• If you have that much time to spare (it sounds like a lot from your description) and you are not hitting the numbers that you did as an employee pay wise, then I would spend some of the time drumming work and experimenting as to how you can drum up work for your industry. For me, in the first few years, I would google companies and then send out "introduction emails" to various companies (this took perhaps a week or two during very slow times)-this always turned into a project or a regular client for me. Some people get great results by doing other things (networking, writing a blog for your customers), but I think that this varies by person and industry -- but experiment and/or assess and try it to see if another technique works for you. The one small thing that I do now that I did not do in the first few years was check in with happy prior clients...at the start of the year send an updated CV, send off an "I have upcoming availability email" periodically or as projects are ending, etc.

• Amount of time on other stuff: This is the run down for me -- invoices are negligible because at this point I have a template and keep the same clients (so an hour or two per month max); tax time is negligible for me because I pay for an accountant at the end of the year and pay a payroll services company (and file stuff electronically)- so not much time during the year; finding more work is also negligible for me now because ...I keep the same clients and either people and clients find me (linkedin or I have worked for them before), or I check in with clients (i.e. send off an "I have availability/how is it going" email).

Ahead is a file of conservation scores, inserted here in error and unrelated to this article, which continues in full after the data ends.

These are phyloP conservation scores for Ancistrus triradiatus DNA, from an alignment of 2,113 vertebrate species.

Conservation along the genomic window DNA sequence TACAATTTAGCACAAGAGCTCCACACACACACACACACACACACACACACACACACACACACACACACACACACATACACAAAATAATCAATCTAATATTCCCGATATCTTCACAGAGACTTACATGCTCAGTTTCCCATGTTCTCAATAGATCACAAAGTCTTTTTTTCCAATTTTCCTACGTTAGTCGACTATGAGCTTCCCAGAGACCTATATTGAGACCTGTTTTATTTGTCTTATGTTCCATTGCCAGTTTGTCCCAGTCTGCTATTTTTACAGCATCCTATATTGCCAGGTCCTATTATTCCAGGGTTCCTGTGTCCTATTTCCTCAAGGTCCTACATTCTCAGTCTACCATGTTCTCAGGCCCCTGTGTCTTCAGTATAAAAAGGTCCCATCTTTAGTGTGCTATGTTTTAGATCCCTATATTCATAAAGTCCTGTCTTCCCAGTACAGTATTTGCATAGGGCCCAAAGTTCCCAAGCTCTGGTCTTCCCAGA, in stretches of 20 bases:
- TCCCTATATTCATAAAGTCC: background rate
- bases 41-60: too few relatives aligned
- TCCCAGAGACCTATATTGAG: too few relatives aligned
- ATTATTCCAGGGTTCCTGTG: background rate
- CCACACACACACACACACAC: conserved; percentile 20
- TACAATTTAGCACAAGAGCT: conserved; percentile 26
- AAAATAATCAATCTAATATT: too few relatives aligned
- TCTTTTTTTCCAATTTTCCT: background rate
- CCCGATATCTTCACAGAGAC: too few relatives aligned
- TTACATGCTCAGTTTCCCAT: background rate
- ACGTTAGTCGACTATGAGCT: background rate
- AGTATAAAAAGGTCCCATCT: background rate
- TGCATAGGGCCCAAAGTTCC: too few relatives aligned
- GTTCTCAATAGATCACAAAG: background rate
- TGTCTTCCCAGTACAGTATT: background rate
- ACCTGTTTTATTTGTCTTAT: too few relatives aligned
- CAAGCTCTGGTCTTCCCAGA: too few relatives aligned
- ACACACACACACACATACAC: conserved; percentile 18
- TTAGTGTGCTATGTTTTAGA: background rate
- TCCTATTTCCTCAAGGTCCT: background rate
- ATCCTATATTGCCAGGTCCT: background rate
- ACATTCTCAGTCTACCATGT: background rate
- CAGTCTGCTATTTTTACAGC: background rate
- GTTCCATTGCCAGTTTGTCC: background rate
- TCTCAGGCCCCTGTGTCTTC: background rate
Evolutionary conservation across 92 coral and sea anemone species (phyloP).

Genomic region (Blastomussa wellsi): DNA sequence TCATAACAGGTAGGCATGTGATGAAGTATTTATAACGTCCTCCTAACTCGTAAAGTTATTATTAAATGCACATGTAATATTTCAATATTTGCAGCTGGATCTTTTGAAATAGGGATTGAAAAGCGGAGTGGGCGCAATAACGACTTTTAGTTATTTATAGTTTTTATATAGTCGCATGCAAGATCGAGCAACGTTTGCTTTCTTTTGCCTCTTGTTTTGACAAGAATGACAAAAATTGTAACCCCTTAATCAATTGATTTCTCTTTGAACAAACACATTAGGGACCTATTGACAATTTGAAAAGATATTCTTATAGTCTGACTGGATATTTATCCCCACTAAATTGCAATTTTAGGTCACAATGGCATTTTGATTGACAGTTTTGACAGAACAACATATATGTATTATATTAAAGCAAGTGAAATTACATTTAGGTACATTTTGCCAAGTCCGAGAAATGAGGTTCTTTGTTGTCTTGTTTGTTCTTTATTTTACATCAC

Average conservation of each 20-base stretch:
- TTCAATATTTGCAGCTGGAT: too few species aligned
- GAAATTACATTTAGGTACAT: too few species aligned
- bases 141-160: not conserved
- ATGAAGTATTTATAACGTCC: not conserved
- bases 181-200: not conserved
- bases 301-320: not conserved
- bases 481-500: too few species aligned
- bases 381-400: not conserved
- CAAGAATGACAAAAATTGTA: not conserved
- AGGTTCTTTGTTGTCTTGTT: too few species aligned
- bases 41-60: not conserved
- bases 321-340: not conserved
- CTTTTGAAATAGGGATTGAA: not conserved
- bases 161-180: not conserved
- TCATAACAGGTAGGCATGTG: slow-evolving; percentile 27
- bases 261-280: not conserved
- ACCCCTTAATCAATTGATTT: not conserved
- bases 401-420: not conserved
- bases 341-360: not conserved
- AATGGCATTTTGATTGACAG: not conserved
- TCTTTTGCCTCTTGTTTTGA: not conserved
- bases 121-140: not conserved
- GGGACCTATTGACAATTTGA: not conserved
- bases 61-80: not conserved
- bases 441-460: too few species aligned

• Think "survival of the fittest" in regards to your clients to maximize your time, if possible. So for example, in the first year I spent a lot of time panicking and chasing bills. However, I've adopted the attitude that if they can't pay on time or need to be chased and hounded more than once, drop them after they pay (there are better clients out there). It is not worth the headache and there are better clients out there. If they have a hard time staying organized (stuff does not get to you on time, they change their minds 50 times as to what they want), you can put them on a back burner ... as in, turn down a lot of their work, and only take it if you are in a low time or if you know it is a time of year that will not have much work. So believe it or not, I believe that you can bring it down to companies and people who you respect (and vice versa), have interesting work, pay on time, are pleasant to work with, etc. - then it is not work to do stuff with and for them.

• I think the last year and a half I finally learned to accept the ebbs and flow of freelance life. That means accepting and working harder during the peak season and during the slow times...just remember you had happy clients before, and they will come back. I honestly take it easy (as you said, read/walk, etc.) - but while also keeping track of the monetary goal to determine if I need to step it up (check in with more clients), etc.